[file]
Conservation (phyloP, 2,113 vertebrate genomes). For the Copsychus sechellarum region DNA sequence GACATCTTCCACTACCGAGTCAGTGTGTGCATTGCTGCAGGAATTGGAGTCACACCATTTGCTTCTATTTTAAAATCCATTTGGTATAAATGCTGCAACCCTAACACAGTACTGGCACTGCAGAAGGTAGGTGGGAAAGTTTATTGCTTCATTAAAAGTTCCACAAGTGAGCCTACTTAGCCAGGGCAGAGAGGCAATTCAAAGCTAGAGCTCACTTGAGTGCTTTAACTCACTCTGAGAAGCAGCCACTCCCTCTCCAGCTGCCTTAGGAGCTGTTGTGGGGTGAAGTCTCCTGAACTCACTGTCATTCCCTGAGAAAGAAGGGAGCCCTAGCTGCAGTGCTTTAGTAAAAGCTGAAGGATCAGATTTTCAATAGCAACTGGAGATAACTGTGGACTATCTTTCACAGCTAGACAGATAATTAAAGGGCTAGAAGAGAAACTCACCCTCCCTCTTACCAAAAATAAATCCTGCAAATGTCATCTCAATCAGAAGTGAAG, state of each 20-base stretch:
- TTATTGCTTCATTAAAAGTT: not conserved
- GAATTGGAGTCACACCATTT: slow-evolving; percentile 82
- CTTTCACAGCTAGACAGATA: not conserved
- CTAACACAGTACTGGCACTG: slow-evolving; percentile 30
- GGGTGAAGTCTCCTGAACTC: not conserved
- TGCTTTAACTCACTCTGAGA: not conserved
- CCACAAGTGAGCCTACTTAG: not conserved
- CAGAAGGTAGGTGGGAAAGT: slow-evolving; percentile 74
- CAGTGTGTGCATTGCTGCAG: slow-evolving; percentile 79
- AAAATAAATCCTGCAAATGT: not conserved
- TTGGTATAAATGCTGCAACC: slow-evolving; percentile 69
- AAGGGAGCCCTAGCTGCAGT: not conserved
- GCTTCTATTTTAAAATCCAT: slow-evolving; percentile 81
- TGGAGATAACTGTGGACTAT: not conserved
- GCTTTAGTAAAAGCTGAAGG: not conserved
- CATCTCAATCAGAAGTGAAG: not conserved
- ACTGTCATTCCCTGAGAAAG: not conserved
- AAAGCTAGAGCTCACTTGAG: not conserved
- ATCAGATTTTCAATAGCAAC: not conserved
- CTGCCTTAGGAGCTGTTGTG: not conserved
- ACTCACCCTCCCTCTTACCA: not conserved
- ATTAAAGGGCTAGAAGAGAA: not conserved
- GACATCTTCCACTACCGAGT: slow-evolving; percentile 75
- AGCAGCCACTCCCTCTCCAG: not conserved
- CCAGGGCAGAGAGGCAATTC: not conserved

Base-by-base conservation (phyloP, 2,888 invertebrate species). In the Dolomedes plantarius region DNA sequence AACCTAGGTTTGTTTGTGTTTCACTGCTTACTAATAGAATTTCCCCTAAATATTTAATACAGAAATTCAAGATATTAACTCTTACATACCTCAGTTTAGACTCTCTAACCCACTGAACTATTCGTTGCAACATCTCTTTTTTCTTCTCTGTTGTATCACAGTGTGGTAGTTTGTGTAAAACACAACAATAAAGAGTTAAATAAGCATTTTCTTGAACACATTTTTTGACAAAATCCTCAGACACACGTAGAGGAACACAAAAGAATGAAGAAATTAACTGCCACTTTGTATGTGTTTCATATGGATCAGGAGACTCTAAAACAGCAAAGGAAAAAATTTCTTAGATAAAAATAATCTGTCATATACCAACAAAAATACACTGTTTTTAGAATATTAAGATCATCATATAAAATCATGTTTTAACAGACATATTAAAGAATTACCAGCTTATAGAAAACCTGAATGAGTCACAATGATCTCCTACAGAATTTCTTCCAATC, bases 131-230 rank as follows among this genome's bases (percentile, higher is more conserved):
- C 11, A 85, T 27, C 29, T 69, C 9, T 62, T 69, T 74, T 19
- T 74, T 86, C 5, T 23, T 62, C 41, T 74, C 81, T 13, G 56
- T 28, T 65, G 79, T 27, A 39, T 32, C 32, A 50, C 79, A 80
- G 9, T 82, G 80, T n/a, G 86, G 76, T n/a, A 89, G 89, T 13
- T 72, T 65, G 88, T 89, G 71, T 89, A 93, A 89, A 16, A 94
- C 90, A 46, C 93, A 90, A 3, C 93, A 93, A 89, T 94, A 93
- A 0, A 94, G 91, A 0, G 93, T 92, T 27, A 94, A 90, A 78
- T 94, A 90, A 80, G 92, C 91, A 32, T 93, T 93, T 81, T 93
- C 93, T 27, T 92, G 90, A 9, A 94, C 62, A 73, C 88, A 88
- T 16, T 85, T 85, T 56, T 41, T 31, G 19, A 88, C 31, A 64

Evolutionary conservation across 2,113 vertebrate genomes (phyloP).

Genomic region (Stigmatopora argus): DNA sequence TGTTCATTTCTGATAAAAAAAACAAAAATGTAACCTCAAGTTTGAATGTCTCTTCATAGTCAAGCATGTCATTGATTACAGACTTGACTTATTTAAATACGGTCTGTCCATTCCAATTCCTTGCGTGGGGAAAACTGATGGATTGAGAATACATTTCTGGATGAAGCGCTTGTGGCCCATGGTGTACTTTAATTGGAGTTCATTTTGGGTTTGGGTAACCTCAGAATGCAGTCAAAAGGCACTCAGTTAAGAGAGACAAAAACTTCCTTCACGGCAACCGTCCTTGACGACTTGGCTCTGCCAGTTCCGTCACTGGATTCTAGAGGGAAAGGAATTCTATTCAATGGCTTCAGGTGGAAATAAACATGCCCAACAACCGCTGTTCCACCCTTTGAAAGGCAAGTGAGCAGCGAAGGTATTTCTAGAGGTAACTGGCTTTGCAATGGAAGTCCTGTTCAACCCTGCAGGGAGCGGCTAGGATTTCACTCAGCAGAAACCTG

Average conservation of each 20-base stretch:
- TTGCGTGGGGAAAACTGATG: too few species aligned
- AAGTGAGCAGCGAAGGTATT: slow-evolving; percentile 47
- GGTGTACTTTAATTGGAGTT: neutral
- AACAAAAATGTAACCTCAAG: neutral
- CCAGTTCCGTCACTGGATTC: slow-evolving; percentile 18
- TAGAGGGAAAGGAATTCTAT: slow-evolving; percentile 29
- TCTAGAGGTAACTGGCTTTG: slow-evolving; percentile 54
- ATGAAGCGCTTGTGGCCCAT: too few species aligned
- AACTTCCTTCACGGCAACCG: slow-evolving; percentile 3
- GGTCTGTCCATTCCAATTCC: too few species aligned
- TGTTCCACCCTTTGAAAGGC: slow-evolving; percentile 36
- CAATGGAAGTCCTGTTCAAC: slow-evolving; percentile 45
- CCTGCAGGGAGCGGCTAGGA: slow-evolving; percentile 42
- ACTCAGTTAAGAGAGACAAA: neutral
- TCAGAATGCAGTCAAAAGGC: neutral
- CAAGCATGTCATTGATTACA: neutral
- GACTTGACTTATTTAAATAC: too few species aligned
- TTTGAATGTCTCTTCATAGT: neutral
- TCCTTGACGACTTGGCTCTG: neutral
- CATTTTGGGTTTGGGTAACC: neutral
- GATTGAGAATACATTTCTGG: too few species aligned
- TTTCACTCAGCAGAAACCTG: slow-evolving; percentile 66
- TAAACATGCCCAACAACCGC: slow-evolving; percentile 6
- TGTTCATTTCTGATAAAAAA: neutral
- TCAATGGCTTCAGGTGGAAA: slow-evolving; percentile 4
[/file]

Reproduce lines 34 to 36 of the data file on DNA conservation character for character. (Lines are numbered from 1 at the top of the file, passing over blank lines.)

- A 0, A 94, G 91, A 0, G 93, T 92, T 27, A 94, A 90, A 78
- T 94, A 90, A 80, G 92, C 91, A 32, T 93, T 93, T 81, T 93
- C 93, T 27, T 92, G 90, A 9, A 94, C 62, A 73, C 88, A 88